Call for culturally-aware crisis support for Indigenous peoples in B.C.
People have used substances throughout history. Substances can be both positive and negative.
Call HealthLink BC at 8-1-1 to get help finding services and to talk to a health services navigator or a registered nurse. You can call from anywhere in B.C. 24/7.
Some substances are used as medicine, like prescription and over-the-counter drugs. Other examples of substances are coffee, cigarettes, alcohol, cannabis, and illegal drugs.
The term ‘substance use’ refers to the use of drugs or alcohol. There are varied levels of risk that come with using any substance.
Why do people use substances?
There are many different reasons; someone may use alcohol to wind down at the end of a busy week. Or someone who has been injured may use opioid medication to manage their pain.
Not all substance use is harmful – some people who use substances do not experience challenges. If alcohol or other drugs is causing harm to you or others, it could be a sign of a substance use challenge.
It’s possible to experience mental health and substance use challenges at the same time. For example, someone dealing with stress, anxiety, depression or another mental health challenge may use alcohol or other drugs to cope with how they’re feeling. This is called a concurrent disorder.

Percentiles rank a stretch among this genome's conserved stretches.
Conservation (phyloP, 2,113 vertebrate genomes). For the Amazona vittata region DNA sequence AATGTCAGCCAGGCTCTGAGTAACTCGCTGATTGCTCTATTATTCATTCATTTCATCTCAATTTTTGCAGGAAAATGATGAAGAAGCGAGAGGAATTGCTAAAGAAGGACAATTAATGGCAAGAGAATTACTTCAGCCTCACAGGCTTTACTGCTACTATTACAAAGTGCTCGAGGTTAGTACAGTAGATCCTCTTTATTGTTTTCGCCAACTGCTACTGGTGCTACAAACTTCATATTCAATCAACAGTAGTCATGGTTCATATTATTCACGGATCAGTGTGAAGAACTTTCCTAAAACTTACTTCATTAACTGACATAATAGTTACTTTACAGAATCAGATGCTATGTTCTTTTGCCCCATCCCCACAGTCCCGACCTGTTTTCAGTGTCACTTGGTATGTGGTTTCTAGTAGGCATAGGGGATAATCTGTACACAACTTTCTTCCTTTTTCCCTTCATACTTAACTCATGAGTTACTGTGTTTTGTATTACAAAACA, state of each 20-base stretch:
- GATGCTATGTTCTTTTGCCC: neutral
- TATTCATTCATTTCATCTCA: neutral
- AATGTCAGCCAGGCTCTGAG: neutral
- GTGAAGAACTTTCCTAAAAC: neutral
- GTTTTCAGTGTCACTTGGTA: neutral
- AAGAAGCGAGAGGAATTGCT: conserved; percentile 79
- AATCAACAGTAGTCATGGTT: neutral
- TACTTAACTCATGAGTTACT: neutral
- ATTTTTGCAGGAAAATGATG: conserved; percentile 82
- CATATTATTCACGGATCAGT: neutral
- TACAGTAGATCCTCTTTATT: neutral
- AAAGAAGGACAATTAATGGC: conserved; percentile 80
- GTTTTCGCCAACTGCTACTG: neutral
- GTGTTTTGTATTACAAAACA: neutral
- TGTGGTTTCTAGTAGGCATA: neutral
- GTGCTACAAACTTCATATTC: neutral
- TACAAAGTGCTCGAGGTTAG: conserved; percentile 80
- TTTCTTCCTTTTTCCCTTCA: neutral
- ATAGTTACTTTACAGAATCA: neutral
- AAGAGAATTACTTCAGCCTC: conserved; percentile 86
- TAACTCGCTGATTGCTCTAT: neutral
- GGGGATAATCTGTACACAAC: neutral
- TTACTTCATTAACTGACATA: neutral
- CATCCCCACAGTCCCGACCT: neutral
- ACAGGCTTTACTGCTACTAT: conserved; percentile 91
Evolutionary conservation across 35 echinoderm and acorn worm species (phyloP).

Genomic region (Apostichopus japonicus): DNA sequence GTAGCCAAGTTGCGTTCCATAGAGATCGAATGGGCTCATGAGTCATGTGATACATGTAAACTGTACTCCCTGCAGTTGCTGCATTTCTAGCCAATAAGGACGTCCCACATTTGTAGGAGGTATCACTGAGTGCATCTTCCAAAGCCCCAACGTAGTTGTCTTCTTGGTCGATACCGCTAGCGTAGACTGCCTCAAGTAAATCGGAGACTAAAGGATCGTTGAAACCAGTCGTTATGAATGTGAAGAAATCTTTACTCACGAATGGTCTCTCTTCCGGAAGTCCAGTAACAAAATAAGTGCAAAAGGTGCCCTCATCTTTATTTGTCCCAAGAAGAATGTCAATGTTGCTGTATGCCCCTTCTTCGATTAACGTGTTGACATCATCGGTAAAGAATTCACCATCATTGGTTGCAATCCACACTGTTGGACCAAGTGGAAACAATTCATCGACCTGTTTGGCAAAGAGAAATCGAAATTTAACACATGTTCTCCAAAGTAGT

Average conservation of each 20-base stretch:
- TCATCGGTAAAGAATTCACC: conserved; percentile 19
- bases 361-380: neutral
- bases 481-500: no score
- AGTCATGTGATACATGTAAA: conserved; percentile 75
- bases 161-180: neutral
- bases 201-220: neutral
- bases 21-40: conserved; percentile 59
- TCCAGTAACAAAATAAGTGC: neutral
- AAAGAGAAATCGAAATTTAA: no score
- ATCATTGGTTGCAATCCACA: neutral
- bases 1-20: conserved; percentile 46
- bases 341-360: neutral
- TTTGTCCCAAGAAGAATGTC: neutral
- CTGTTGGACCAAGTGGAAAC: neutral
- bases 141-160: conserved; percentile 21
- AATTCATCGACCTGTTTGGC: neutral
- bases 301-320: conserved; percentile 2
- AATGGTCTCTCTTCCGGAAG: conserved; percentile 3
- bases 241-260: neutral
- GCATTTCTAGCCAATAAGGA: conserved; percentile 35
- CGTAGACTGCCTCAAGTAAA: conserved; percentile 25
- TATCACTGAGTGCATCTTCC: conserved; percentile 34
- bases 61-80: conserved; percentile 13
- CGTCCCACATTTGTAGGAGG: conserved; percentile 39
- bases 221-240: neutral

The signs of a substance use challenge depend on the type you use and how that substance affects you. Substance use challenges can include the use of alcohol and other drugs. And substances affect people in different ways.
There are some signs that you may be experiencing a substance use challenge. Alcohol or other drug use may begin to affect your daily life and activities. You may physically or emotionally need substances to get you through your day. Some other signs to watch for are:
With alcohol, you have blackouts; need to drink more to get the same effect; notice changes in your personality. You may deny that you are having a challenge.
With other drugs, you need more of the drug to feel “high” and take more of a drug over longer durations of time; you spend a lot of time trying to get the drug; you notice changes in your behaviour; you are moody or have problems sleeping.
Sometimes people are not aware they have become dependent on a substance until they experience withdrawal symptoms when they try to stop using alcohol or other drugs.
Staying safer and finding support
Using substances in moderation and practicing harm reduction can help keep you safer.
If you are concerned about your substance use, or about someone you know: